Thus he may spend most of his time in prayer and lamentation, performing every rite and trying to learn something from everyone, taking mouthfuls out of every kind of spiritual nourishment. This kind of practice is not only not beneficial, it is harmful. Because, as it imposes a heavy schedule of worship on the lower soul (nafs), it suddenly reacts as a result of the pressure placed upon it and breaks down. As a result without having drawn any results the wayfarer is deprived of all activity, and he does not find any inclination in himself to perform even the smallest of supererogatory acts.
The secret behind this excess and the following breakdown is that the criterion and standard in performing supererogatory rites was taken to be one's temporary interest and zeal, leading the soul to be overloaded. When that interest and zeal subside and that intense flame becomes dimmer, then the soul, being tired from the heavy burden, suddenly plays truant throwing the journey's burden to the ground either at the outset of the journey or in the middle of it. It develops an aversion for the journey and becomes impatient with bearing the supplies needed to carry out the journey or to continue it.
Hence the wayfarer must not be misled by his passing zeal, but he should, with care and foresight, correctly estimate his own spiritual resources and the requirements of his trade and profession, as well the extent of his capacities. He should select an act that he can continue and is somewhat lighter than his capacity, and. confine himself to it, and engage in it until he derives the complete benefit that accrues to his faith from that action.
On this basis, when engaging in worship the wayfarer must stop at a point when there is still interest left in him and the inclination to continue, so that this desire remains in him and he always find himself eager to perform worship. The case of the wayfarer's engagement in worship is like that of the man desirous of having a constant appetite for food: first he must select a food that suits his taste and then stop eating before he has eaten to his fill so that he continually feels an appetite. It is to this gentleness and mildness that the advice of Hadrat Sadiq (`a) to Abd al‑Aziz Qaratisi relates:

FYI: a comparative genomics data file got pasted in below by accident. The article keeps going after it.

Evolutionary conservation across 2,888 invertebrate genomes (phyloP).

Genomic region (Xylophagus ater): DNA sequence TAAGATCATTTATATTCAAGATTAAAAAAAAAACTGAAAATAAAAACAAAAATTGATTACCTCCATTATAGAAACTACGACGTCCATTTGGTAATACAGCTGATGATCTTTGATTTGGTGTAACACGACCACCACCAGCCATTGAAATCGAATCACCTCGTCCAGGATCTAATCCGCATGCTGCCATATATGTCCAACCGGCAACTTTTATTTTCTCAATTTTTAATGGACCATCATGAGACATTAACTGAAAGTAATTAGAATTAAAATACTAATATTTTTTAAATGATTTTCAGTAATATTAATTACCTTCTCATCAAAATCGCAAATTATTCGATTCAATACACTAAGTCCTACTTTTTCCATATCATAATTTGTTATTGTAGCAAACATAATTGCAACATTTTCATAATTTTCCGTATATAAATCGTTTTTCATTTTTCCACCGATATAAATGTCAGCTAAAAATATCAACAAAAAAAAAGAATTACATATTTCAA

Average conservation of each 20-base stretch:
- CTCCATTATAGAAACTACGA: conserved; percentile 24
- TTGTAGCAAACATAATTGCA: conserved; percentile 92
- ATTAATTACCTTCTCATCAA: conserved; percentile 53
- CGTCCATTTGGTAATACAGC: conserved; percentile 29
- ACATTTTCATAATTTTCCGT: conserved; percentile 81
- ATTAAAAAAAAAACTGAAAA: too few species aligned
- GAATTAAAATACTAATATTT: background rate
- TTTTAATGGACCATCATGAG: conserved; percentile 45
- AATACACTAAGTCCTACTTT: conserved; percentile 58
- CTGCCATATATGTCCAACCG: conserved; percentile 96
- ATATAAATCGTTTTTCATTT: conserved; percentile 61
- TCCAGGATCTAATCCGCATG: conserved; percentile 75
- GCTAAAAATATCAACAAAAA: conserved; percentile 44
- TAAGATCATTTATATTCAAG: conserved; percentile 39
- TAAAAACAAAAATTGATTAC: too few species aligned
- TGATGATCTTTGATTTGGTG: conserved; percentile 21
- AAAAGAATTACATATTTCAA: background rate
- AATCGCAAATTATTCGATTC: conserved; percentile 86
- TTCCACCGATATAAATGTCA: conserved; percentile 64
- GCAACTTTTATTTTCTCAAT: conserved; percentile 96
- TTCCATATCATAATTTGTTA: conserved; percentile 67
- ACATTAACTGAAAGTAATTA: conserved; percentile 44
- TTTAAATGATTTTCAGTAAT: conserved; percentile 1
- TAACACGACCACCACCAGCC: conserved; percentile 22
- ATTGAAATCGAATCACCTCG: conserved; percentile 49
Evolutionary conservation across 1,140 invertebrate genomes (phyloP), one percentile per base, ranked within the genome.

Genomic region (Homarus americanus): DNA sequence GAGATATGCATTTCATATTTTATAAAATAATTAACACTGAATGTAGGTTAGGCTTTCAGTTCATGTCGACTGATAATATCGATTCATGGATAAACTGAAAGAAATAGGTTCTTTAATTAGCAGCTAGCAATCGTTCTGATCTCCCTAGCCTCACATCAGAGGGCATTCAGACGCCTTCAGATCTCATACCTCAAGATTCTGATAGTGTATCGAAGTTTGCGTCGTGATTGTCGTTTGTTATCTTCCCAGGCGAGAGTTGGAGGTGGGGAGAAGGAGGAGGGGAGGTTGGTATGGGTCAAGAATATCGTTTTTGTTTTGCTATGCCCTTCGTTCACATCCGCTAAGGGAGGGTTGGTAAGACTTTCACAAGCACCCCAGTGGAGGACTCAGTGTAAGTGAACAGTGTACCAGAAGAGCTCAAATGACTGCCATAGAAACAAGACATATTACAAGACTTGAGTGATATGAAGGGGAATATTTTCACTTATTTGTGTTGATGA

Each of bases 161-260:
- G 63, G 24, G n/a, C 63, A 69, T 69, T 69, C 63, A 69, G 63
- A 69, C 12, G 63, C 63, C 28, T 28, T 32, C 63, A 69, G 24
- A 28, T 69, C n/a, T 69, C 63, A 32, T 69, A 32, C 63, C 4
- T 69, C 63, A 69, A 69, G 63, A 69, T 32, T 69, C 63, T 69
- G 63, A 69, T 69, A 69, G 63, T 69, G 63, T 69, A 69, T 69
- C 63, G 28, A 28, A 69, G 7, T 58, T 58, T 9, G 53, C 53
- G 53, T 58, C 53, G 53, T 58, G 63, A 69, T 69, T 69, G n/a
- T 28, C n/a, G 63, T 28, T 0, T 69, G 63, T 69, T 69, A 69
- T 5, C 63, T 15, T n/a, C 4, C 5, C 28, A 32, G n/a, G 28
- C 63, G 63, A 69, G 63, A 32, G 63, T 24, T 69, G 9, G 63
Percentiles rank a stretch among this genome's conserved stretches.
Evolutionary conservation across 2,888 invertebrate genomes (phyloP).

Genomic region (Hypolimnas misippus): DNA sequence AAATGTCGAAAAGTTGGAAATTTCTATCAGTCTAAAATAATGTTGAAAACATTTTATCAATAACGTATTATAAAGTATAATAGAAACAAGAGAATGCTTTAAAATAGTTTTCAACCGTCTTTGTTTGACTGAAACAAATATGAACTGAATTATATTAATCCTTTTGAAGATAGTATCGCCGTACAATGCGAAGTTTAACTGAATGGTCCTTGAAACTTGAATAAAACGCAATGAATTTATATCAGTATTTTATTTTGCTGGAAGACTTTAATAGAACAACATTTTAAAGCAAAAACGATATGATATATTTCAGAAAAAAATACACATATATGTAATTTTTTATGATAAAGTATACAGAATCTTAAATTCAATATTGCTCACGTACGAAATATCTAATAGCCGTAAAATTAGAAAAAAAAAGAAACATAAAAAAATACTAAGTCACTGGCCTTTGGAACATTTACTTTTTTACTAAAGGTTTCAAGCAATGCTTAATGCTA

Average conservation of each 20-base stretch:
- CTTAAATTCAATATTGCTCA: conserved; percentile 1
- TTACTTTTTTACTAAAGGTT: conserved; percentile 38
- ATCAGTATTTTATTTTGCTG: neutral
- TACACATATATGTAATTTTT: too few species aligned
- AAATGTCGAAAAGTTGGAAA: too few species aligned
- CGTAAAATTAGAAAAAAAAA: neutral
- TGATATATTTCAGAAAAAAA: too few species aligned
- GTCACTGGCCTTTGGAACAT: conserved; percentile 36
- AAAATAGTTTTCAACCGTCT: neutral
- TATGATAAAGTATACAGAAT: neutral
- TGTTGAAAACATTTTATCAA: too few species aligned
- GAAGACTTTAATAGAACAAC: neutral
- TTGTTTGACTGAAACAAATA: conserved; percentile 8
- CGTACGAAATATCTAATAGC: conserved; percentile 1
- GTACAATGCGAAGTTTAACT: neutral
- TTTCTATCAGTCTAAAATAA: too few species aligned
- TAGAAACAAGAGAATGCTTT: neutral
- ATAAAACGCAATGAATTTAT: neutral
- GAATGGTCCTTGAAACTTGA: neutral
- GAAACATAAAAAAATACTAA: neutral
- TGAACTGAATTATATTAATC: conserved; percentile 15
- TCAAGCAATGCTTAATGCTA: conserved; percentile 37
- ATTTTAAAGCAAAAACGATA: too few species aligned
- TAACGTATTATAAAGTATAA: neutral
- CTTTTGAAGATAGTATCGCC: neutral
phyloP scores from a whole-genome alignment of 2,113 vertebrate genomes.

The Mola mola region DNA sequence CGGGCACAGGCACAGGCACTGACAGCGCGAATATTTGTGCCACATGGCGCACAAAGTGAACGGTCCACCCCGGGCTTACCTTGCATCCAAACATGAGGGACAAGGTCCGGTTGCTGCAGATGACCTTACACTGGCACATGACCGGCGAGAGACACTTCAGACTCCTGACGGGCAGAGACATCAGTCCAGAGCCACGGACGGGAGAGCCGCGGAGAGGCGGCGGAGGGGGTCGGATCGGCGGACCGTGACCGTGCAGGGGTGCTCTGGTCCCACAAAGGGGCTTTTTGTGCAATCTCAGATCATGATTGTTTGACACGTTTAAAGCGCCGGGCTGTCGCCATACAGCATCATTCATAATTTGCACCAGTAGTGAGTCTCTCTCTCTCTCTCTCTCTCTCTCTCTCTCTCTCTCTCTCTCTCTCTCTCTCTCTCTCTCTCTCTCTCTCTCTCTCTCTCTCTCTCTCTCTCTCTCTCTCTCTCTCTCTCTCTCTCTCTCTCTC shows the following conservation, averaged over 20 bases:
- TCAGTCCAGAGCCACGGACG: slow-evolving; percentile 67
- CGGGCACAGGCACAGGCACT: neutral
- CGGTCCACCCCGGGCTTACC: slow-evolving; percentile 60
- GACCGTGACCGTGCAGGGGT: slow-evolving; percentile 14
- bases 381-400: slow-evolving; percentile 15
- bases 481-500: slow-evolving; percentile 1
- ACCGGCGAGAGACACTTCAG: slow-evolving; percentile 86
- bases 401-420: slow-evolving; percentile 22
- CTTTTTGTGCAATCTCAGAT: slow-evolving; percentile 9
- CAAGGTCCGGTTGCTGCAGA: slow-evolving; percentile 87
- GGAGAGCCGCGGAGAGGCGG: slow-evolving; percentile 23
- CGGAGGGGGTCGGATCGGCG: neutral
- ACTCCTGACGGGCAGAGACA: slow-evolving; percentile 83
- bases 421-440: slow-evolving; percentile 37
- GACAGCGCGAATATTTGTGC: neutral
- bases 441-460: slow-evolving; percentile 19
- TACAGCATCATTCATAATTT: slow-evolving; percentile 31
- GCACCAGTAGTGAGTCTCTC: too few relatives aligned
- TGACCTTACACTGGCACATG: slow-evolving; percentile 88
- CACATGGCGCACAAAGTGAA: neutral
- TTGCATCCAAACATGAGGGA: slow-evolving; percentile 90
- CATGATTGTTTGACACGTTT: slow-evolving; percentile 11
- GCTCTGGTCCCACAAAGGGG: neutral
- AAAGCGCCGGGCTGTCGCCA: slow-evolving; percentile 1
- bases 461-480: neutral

يَا عَبْدَالعَزِيزِ ! إنَّ لِلإيمَانِ عَشْرَ دَرَجَاتٍ بِمَنْزِلَةِ السُّلَّمِ يُصْعَدُمِنْهُ مِرْقَاةً بَعْدَ مِرْقَاةٍ ـإلی أن قال علیه السلامـ وَإِذَارَأَيْتَ مَنْ هُوَأَسْفَلُ مِنْكَ بِدَرَجَةٍ فَارْفَعْهُ إلَيْكَ بِرِفْقٍ، وَلاَتَحْمِلَنَّ عَلَيْهِ مَا لاَ يُطِيقُ فَتَكْسِرَه.
O Abd al‑Aziz, verily faith has ten degrees, like the steps of a ladder, which one climbs step by step .... When you see someone who is at a lower step than yours, lift him up gently to yourself and don't put a burden upon him which would strain him to the breaking point.
On the whole that which can be concluded from what has been said is that a worship is effective in wayfaring which arises solely and exclusively from inclination and interest, and to this refers the statement of the Imam
وَلاَ تُكْرِهُوا أَنْفُسَكُمْ عَلَي العِبَادَة.
Do not force worship on yourself (making it unpleasant).]
That consists of not committing again a wrong action after one has repented, and fulfilling the duty that one has committed oneself to carry out and not to neglect it. It also includes remaining faithful until the end to the promises and pledges one has given to one's aware shaykh and trainer of the way of God.
4. Stability and Perseverance (Thubat wa Dawam)
Explanation of this notion requires an introduction. That which can be inferred from Qur'anic verses and sacred traditions is that whatever external entities we perceive by the means of our senses and whatever external acts we perform and which assume reality in the world of matter are accompanied with certain realities lying beyond the realm of material and physical bodies. Beyond these sensible appearances are realities of a higher order, divested of the dress of matter, time, space and all its accidents. And when those realities descend from their own reality they take material and sensible forms in the external world. It is to this fact that the blessed verse of the Glorious Qur'an expressly refers:
وَإِن مِّن شَيْءٍ إِلاَّ عِندَنَا خَزَائِنُهُ وَمَا نُنَزِّلُهُ إِلاَّ بِقَدَرٍ مَّعْلُومٍ
[And there is no thing but that its stores are with Us, and We do not send it down except in a known measure.] (15:21)
To give a brief explanation, in general that which exists in this world of matter has a reality before its external occurrence, a reality that is without extensions and dimensions. However, on its descent it becomes defined and delimited to certain particular magnitudes with Divine determination and in accordance with the Knowledge of the Supreme Creator:
مَا أَصَابَ مِن مُّصِيبَةٍ فِي الْأَرْضِ وَلَا فِي أَنفُسِكُمْ إِلَّا فِي كِتَابٍ مِّن قَبْلِ أَن نَّبْرَأَهَا إِنَّ ذَلِكَ عَلَى اللَّهِ يَسِيرٌ